To IS or not to IS?
That is the question Canon faced when deciding whether to put image stabilization in a trio of new lenses it announced today. Curiously, it reached two different answers.
For a rework of a highly regarded professional-grade staple, the 24-70mm F2.8, Canon decided against image stabilization, evidently discouraged by drawbacks such as weight, complexity, and expense. But for new incarnations of its 24mm and 28mm F2.8 lenses, IS is now an option.
Canon's new EF 24-70mm f/2.8L II USM follows the pattern of several lens upgrades in recent years: spruce up the new model with better optical elements to improve sharpness and cut chromatic aberration; use new coatings to improve color balance, cut ghosting, and resist fingerprints; and move from eight to nine curved aperture blades to improve the smoothness of out-of-focus areas. The new lens retains the extending design of its predecessor but adds a zoom lock to keep it compact during travel.
The improvements come at a cost--specifically, a $1,000 premium.
The first-generation model goes for about $1,300 nowadays, but the replacement will cost about $2,300 when it goes on sale in April, Canon said. To be fair, Canon has been hurt by a tough exchange rate in recent years, but this is a big price increase even for Canon's "L" (luxury) class of high-end lenses.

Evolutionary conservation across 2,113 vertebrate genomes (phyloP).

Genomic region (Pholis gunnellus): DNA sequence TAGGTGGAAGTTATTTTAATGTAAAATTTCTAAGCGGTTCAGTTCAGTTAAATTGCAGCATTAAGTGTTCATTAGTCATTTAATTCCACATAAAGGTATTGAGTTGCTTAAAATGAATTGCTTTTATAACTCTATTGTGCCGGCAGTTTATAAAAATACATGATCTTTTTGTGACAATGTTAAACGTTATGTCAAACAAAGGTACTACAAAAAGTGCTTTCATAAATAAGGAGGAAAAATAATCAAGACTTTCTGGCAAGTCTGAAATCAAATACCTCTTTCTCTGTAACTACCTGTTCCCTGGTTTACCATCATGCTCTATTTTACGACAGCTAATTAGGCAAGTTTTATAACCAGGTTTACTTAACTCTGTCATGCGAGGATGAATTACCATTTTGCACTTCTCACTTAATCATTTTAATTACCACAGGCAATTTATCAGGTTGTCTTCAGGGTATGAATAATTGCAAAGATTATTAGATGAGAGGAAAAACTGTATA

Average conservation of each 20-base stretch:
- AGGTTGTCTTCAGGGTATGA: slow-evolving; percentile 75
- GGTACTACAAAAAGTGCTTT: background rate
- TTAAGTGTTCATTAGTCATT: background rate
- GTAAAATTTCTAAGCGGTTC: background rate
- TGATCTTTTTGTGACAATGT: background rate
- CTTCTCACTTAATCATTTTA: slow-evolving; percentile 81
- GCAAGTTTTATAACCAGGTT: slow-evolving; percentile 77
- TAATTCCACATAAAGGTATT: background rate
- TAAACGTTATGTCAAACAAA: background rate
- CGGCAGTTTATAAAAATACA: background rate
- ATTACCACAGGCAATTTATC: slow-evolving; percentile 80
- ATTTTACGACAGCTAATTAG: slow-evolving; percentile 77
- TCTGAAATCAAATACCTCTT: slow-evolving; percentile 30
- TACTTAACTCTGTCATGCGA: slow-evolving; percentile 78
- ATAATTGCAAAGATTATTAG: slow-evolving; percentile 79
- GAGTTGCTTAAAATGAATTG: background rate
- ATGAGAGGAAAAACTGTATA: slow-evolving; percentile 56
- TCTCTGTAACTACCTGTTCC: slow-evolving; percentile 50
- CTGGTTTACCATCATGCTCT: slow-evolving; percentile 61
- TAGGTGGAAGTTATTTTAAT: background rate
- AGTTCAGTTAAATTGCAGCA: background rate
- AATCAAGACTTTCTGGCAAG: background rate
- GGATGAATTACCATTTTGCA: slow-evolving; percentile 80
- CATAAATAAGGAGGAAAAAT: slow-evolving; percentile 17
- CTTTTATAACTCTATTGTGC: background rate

It's also a good chunk lighter, at 805g versus 950g for the first-generation model. That should help folks who have to carry a bunch of lenses around.
Image stabilization, which counteracts camera shake by moving lens elements around, is undeniably convenient when shooting handheld, so some people will be disappointed that the new 24-70mm lacks it.lacks image stabilization, but . (Nikon calls it vibration reduction, and Tamron calls it vibration compensation.)
Canon shooters unhappy about the lack of IS in the 24-70mm model can take consolation, though, that the feature has arrived in two compact prime lenses, the EF 24mm f/2.8 IS USM and the EF 28mm f/2.8 IS USM. Zoom lenses dominate the mainstream market by virtue of their flexibility, but prime lenses are still a popular niche since they can offer top optical quality for a given focal length.
The 24mm model will cost about $850 and the 28mm model about $800, Canon said, and both should arrive in June.